"Cook's Source" Update

First off, thought I'd say "hi" to the people coming over here.  I had 166 hits yesterday, and already over forty today.  I strongly suspect many of those folks are here for the first time.  So, "Hello!"  Special welcome to the SCAeast-list folks who took the time from their lives to go look into this matter and make their voices heard. As of this writing, 2767 people have "liked" the Cook's Source Facebook page - most of them today.  I don't think anyone can count the number of angry posts to their page, or discussions started about the mess on their Discussion tab.  One discussion is particularly noteworthy - a list of other allegedly stolen works.  To say this is extensive is an understatement; there are reports on that link of articles lifted verbatim from NPR, foodnetwork.com, weightwatchers.com, WebMD, a Martha Stewart site, and numerous others.  According to those posts, the theft was not limited to one researcher's work, but rather roved widely across a variety of internet sites.  If true, I suspect the Cook's Source owner is about to get a sharp lesson in the pointy end of copyright law.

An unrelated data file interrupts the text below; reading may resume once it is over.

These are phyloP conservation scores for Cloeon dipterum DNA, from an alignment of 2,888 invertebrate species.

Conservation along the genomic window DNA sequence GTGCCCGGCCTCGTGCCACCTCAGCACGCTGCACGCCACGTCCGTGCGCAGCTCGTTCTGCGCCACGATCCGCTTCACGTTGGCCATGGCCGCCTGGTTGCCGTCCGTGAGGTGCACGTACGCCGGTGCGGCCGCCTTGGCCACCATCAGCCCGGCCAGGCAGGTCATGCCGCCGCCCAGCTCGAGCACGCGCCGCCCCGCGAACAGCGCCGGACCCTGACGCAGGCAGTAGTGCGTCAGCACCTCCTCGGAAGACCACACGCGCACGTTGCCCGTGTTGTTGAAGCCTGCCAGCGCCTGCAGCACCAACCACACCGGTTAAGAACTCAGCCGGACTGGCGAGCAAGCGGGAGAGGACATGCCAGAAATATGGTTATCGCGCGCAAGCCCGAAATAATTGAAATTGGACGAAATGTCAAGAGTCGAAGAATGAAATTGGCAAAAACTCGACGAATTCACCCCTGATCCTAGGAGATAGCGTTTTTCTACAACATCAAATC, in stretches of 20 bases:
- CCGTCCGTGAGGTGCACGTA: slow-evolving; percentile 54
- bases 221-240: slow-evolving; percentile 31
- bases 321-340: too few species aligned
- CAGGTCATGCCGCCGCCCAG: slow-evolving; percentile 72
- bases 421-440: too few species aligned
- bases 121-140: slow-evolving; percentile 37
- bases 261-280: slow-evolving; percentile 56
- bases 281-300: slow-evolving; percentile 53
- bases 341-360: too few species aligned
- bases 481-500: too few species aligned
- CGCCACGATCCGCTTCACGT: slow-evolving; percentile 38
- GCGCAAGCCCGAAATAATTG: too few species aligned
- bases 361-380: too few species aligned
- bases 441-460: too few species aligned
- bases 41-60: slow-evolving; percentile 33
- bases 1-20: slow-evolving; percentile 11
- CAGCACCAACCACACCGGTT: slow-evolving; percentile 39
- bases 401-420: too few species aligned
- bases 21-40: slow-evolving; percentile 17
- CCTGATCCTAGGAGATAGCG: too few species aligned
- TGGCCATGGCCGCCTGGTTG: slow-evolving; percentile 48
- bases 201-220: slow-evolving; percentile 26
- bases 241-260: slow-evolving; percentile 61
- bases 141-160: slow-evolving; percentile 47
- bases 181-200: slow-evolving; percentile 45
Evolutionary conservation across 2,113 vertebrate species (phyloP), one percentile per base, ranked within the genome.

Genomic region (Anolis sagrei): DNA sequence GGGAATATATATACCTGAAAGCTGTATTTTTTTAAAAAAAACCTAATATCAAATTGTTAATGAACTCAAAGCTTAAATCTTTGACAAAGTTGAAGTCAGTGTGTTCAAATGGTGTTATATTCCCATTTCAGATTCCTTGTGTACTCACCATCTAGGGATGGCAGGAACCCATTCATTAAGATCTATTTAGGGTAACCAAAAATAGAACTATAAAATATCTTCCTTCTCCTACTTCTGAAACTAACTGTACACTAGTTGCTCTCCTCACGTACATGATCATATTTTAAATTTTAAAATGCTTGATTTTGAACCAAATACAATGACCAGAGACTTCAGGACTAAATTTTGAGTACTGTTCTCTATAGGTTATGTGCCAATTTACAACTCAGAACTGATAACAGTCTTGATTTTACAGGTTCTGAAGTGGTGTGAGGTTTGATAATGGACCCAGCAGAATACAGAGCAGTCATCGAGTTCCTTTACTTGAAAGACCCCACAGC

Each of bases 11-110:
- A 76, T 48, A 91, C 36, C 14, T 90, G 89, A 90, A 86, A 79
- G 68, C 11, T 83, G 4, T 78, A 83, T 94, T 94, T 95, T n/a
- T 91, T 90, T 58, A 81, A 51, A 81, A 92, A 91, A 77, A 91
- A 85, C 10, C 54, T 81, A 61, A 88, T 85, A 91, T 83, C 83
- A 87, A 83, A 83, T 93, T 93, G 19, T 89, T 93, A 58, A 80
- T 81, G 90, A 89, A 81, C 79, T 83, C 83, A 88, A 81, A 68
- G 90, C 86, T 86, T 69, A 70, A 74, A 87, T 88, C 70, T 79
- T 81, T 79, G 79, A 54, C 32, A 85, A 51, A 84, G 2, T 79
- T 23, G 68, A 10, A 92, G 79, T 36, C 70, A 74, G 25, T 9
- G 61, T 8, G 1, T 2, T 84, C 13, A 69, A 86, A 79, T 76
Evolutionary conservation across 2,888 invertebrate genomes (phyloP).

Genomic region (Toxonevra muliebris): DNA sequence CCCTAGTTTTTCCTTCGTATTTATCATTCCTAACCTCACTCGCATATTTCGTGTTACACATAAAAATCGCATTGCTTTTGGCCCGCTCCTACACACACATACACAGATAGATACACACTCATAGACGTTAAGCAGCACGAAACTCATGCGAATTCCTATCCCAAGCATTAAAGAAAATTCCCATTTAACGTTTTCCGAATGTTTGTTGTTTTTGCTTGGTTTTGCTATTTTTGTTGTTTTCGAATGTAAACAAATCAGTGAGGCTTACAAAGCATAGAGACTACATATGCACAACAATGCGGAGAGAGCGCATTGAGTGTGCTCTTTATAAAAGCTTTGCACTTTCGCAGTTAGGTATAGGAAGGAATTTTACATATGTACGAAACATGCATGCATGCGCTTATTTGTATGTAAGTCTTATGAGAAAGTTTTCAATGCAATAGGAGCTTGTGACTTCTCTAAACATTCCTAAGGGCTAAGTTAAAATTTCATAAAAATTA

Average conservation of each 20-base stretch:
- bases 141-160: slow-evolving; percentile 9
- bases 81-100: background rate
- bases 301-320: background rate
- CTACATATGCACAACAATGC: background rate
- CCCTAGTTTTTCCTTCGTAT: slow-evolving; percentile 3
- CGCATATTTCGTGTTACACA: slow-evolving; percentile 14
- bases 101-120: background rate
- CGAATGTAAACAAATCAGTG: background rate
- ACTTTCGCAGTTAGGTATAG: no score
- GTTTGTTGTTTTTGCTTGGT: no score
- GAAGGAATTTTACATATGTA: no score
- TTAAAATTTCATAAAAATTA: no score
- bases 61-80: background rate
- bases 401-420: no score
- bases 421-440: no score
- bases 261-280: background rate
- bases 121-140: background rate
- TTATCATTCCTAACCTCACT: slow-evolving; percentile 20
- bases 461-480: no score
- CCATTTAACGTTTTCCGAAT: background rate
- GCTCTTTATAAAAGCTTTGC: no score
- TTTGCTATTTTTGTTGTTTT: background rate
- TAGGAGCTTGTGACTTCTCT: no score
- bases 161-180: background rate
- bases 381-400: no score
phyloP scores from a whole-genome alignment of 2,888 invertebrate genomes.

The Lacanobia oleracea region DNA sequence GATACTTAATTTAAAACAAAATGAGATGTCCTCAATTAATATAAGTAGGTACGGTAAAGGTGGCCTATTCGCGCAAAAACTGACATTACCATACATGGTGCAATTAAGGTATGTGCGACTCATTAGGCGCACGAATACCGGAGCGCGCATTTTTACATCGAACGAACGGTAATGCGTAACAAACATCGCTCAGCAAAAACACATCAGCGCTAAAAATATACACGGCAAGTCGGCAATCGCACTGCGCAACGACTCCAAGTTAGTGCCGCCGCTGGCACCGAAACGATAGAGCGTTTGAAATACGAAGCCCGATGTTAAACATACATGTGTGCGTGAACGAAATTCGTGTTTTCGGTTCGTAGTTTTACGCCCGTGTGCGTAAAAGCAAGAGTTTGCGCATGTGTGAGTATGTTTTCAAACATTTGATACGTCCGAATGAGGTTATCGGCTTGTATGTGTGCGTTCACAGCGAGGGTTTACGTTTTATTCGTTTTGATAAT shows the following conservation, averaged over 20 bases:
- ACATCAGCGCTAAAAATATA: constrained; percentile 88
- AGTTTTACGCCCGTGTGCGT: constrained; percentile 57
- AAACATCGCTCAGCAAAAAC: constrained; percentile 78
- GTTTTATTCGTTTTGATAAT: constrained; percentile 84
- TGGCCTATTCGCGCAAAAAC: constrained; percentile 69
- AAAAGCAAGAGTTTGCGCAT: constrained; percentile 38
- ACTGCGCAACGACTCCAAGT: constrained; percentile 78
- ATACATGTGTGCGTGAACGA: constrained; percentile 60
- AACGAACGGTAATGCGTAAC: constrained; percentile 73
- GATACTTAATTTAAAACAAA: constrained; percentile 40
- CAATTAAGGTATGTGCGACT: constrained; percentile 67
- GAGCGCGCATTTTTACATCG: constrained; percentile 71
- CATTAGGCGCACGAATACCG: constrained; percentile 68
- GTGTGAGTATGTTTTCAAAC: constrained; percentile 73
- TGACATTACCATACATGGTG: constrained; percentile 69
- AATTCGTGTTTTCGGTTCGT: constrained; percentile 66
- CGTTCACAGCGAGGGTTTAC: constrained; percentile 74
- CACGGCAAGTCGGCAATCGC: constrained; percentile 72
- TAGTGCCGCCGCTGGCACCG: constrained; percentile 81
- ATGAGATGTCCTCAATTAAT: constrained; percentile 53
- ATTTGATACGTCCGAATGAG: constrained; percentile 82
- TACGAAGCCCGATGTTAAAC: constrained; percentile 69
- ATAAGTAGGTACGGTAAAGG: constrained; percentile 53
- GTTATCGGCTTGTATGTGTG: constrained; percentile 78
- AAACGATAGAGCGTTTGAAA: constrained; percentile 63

Thanks also to Liam, who I understand got the news spread to the Washington Post.  From there, it moved out to more papers and sites than I can count.  The matter was Slashdotted, Fox News picked it up, the UK Guardian wrote about it, Time had their say on their live feed, and even Publisher's Weekly printed something about the story, among countless others.  This story is now the hot thing on the internet.  Everyone who did anything to pass the word on this did a stellar job.

In the end, this is not about one small run magazine stealing an article, or even many articles.  It's about ownership of what we write.  The reaction to this rather small scale abuse was enormous.  And trust me, it was noted.  The editor was right - this sort of thing does happen far too often.  But perhaps now, it will happen a little less for a while.  People out there who might have been tempted to grab something will remember this.  People feeling secure from a lawsuit because of the expense and difficulty to proffer charges might now be more aware that there are other ways to take action, and that the public simply will not stand for this sort of abuse.

It's not about one editor, or one magazine.  This reaction is a warning that people have power, and are willing to use it to protect the rights of others.  It's a powerful statement, and I'm glad to have been a small part of it.